Two Rhode Island history organizations received a 2019 Leadership in History Award of Excellence from the American Association for State and Local History (AASLH), according to a press release from Preserve Rhode Island and Lippitt House Museum.
Lippitt House Museum won the national award for the special installation Back To The Work: Encounters with Historical and Contemporary Voices, and Little Compton Historical Society won the award for Remember Me: Little Compton’s 46 Historic Cemeteries.
Lippitt House Museum Director, Carrie Taylor, and Little Compton Historical Society Executive Director, Marjory O’Toole, traveled to Philadelphia, PA to accept the awards. The AASLH Leadership in History Award is the most prestigious recognition for achievement in the preservation and interpretation of state and local history.
Carrie Taylor accepted the award on behalf of Lippitt House Museum and said in a statement, “It’s a great honor being recognized by our peers. “Back to the Work” was a program that highlighted the work that went into building and maintain Lippitt House. We make it a priority to tell all the stories connected to Lippitt House – not only the Lippitt family but the servants and laborers connected to the site too. To have our work be recognized nationally is great for the museum.”
Back to the Work was a multi-sensory installation offered at Lippitt House Museum in Spring of 2018 as a collaboration with Strange Attractor, a performing arts group who creates experimental theater experiences. The installation, brought to light the human effort and expertise that creates the clothes we wear, the houses we live in, and the objects that surround us. Visitors explored and discussed the people – past and present – who helped create and care for Lippitt House. “Back to the Work” was just one program in the museum’s ongoing efforts to collaborate with local artists. The installation was supported by a grant from the Rhode Island Council for the Humanities.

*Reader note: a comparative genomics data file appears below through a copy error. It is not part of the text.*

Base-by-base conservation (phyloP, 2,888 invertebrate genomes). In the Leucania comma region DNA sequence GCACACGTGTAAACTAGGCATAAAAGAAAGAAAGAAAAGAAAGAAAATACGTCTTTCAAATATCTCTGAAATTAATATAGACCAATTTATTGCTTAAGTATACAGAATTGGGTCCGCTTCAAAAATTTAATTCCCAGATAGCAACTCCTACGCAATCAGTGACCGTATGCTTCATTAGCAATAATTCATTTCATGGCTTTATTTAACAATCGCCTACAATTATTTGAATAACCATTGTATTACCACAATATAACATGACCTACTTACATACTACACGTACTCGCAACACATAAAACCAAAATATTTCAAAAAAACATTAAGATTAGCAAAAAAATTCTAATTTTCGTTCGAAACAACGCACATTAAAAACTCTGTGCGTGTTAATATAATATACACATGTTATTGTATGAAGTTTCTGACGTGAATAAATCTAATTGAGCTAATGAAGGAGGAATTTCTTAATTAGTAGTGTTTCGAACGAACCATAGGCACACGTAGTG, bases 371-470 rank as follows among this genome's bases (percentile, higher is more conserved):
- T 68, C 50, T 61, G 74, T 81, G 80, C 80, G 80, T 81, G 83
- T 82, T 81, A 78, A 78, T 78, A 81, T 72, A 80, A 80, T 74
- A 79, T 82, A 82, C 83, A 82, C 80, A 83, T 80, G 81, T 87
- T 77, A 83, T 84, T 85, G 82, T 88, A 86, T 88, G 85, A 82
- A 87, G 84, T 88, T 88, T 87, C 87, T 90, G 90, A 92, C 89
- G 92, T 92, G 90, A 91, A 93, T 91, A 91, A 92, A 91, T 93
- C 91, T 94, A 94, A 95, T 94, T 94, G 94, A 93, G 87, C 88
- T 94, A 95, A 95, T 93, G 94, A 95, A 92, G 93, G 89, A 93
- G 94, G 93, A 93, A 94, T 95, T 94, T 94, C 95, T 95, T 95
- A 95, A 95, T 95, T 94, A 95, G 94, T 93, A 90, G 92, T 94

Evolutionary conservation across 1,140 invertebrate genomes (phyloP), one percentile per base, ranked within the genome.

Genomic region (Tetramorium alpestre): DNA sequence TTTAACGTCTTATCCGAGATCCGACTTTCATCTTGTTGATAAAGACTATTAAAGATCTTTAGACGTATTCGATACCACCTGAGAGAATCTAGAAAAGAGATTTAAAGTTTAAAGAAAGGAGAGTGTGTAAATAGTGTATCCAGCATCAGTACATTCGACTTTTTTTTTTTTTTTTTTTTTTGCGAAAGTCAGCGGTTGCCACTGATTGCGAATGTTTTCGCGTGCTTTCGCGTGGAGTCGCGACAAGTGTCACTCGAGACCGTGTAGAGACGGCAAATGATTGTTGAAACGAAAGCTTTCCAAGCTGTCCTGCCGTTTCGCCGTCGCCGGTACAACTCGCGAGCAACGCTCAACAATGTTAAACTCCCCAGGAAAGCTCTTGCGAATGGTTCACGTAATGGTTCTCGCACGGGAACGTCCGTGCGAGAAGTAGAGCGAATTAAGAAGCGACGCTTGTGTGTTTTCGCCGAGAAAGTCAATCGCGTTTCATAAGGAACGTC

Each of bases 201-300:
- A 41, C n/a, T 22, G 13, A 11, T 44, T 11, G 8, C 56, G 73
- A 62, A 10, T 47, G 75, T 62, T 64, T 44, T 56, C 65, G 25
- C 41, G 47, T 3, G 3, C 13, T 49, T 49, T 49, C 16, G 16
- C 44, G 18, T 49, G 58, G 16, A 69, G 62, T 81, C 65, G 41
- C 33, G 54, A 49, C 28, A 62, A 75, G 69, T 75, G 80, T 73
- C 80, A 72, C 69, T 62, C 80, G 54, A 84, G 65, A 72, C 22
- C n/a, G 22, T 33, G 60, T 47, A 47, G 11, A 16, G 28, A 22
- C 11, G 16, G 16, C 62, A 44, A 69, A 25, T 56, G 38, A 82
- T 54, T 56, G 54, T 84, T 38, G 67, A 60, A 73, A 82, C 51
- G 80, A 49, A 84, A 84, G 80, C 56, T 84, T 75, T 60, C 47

The Little Compton Historical Society’s Marjory O’Toole said in a statment, “We were particularly pleased that the Remember Me project received this award because it was such a community effort, combining preservation work with deep historical research and public programming. One hundred volunteers each attended a gravestone cleaning workshop and pledged to clean 10 gravestones. Over 1000 gravestones have been cleaned in the last year as a result of their efforts, and they are continuing their work”.
The project culminated in a published guidebook Remember Me: A Guide to Little Compton’s 46 Historic Cemeteries coauthored by O’Toole, Melinda Green and Helen Richmond Webb. The fully illustrated book shares information about each of Little Compton’s 46 historic cemeteries. The book includes a map, explains which cemeteries are open for public visitation, and provides thoroughly researched histories of each site. It features more than a hundred photographs depicting the cemeteries and dozens of notable gravestones, many of the photos were taken by Board President Bart Brownell. The guidebook is available at the Historical Society’s Wilbor House Museum, in retail shops near Little Compton and on Amazon.